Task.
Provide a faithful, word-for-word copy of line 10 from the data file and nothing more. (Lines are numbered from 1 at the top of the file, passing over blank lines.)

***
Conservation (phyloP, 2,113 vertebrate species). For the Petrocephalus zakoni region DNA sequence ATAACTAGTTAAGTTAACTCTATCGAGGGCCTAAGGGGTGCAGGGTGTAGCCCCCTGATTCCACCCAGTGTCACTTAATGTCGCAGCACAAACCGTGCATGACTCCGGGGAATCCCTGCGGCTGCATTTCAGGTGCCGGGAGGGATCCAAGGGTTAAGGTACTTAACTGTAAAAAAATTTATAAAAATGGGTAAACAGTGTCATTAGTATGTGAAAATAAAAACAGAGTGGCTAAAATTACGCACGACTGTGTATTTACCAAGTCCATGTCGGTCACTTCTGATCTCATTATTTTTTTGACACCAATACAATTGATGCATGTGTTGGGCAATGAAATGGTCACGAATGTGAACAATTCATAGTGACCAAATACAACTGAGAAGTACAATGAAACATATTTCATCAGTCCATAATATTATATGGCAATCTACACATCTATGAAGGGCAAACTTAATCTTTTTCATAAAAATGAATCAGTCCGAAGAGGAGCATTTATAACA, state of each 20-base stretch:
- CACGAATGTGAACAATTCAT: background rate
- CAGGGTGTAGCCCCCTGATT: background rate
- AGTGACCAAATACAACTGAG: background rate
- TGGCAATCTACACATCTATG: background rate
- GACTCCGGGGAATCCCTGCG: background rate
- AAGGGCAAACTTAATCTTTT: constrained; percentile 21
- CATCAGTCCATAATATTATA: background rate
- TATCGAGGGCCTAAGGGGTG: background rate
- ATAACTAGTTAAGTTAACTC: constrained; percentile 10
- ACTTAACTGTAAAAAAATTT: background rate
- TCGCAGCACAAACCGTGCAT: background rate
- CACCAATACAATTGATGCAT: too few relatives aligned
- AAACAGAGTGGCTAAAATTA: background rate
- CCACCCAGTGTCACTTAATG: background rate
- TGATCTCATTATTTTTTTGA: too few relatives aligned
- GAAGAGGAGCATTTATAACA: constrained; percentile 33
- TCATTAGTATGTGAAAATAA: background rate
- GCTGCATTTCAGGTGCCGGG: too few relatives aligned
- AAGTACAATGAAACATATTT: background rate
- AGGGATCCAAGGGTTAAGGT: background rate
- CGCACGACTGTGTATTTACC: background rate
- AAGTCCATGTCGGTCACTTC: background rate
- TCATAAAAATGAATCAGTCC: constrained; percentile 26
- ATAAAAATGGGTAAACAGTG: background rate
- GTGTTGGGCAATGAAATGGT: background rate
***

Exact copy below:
- ATAACTAGTTAAGTTAACTC: constrained; percentile 10